Roy Arden, d’Elegance #1 (detail), archival pigment print, 2000, 157.5 x 190.5 cm, KazLaw Collection

Vestige

Selections from the KazLaw Collection

Opening Reception: March 20, 7 – 9 p.m.
Curator’s Exhibition Tour: April 21, 2 p.m.

"Eclipsed by digital media, photography can now be seen as the obsolete, 19th-century technology that practitioners, occasionally frustrated by its limitations, have long suspected it to be. When something comes to an end it is typical to pause and reflect on its beginning."

                                 –Roy Arden, After Photography, 2000

Nearly twenty years have passed since Vancouver artist Roy Arden wrote this statement in an essay about the work of then emerging Vancouver artists, Karin Bubaš, Scott McFarland, Howard Ursuliak and others who were producing “works that are fragments of the everyday.” Since then, digital photography has become mainstream, and with the advent of the camera phone (2007) and subsequent photo-sharing platforms, photographs of everything are everywhere and billions of banal and brilliant images have been uploaded and shared.

Photography, however, has proved resilient. While some artists continue to use film-based cameras, digital technologies have expanded the possibility of the genre. Vestige includes works by artists who established their practices in Vancouver, a city in which photo-based art has established an international reputation. The selections are drawn from the collection of KazLaw, a Vancouver law firm founded by Marc Kazimirski.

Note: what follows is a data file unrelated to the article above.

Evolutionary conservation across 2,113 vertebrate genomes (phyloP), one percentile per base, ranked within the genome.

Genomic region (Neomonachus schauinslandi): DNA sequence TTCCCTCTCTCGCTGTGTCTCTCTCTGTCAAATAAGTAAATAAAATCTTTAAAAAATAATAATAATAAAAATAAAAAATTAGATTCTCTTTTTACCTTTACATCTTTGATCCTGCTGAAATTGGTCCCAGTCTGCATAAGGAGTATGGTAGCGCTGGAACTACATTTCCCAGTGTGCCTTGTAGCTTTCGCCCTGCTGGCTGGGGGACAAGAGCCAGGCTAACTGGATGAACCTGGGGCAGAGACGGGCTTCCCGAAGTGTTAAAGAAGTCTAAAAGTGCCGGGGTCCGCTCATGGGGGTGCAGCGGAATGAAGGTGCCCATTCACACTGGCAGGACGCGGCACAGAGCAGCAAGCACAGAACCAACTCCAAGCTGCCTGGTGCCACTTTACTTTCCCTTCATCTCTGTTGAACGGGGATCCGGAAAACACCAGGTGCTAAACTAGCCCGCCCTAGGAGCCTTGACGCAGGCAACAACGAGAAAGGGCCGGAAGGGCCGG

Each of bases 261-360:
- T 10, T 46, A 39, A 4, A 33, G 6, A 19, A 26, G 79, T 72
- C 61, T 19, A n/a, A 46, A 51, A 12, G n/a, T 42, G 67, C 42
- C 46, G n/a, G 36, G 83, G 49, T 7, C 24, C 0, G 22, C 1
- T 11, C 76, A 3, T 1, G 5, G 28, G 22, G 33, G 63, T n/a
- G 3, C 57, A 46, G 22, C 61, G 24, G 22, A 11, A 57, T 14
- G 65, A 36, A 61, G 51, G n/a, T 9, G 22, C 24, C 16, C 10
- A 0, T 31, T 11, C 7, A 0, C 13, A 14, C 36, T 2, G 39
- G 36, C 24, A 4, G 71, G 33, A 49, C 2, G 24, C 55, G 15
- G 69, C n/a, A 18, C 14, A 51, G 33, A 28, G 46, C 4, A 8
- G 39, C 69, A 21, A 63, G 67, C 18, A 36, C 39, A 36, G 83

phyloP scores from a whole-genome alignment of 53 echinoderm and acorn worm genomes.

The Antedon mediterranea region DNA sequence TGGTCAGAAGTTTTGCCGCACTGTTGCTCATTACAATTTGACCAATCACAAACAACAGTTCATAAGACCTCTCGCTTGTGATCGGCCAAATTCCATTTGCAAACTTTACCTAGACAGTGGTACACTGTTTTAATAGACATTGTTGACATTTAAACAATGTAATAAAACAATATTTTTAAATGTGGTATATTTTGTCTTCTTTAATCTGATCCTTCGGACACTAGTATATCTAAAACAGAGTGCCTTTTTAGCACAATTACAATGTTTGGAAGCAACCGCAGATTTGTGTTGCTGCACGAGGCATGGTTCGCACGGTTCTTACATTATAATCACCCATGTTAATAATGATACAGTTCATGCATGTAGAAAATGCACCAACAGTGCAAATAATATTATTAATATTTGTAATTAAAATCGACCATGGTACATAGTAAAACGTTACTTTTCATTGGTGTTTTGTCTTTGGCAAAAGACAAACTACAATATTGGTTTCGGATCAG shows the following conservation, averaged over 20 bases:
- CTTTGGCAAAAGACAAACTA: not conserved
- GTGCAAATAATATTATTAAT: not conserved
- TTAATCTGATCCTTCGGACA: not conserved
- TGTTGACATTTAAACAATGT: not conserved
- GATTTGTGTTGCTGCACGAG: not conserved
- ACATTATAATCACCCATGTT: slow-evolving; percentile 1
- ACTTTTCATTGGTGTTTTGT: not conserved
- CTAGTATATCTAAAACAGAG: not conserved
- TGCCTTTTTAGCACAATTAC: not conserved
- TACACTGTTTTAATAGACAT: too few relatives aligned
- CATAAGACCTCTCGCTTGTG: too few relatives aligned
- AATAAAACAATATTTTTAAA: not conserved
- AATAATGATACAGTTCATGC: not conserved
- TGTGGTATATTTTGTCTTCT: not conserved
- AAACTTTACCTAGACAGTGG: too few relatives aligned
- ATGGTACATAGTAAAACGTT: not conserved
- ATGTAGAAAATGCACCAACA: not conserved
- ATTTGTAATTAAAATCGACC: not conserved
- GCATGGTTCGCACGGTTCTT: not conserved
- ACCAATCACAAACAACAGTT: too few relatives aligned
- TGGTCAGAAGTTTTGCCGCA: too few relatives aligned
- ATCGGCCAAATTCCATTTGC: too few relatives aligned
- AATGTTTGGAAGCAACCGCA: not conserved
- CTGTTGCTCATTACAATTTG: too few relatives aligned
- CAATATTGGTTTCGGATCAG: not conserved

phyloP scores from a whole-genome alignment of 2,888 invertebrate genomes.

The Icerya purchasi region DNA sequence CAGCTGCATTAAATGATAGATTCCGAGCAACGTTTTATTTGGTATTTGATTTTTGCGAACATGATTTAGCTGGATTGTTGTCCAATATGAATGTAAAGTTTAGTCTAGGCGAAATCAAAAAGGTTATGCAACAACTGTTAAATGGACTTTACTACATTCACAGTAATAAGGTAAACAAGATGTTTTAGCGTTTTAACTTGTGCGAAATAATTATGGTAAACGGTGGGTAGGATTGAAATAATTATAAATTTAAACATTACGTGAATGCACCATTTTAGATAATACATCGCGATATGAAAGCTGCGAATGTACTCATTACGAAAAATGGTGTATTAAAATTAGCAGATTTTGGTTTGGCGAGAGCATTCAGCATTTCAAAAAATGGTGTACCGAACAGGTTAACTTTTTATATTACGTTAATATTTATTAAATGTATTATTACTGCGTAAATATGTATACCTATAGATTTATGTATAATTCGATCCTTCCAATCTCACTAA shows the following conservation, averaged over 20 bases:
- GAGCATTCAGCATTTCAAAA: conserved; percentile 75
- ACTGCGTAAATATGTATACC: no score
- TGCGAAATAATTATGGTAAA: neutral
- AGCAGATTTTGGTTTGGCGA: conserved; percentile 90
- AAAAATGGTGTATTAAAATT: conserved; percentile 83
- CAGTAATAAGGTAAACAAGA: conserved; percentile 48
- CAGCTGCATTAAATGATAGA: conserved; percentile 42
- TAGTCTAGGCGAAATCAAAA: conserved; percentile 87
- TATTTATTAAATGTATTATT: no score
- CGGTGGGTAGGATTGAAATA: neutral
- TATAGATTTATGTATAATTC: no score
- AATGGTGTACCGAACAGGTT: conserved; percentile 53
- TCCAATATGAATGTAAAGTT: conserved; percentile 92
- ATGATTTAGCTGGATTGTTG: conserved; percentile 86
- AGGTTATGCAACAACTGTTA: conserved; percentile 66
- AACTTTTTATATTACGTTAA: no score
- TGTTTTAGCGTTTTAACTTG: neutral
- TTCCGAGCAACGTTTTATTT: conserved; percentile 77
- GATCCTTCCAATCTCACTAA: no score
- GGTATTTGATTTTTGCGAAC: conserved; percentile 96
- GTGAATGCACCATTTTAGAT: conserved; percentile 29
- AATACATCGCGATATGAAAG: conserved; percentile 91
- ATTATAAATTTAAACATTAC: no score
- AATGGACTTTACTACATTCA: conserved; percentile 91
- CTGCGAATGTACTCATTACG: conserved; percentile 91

This exhibition features works by Roy Arden, Karin Bubaš, Owen Kydd, Evan Lee, Scott McFarland, Victor John Penner, Howard Ursuliak and Stephen Waddell. They have focussed their lenses on seemingly ordinary objects, things, and places that mark human activity: stacked mattresses, burned-out buildings, demolished cars, empty shelters and construction sites.

Howard Ursuliak’s Vestige-(Shelter) (2004) provoked Kazimirski’s interest in collecting contemporary photography. The image, a frank depiction of an empty shelter with a soiled floor and posters plastered to the glass—a structure at the side of a walkway—is a depiction of an emergency refuge installed at the University of British Columbia following a series of assaults on female students. Like the other works presented here, the photograph’s intensity and complex content compel us to look more deeply into underlying societal issues and the social force of imagery.

Curated by Darrin Morrison, this exhibition is presented in conjunction with the Capture Photography Festival.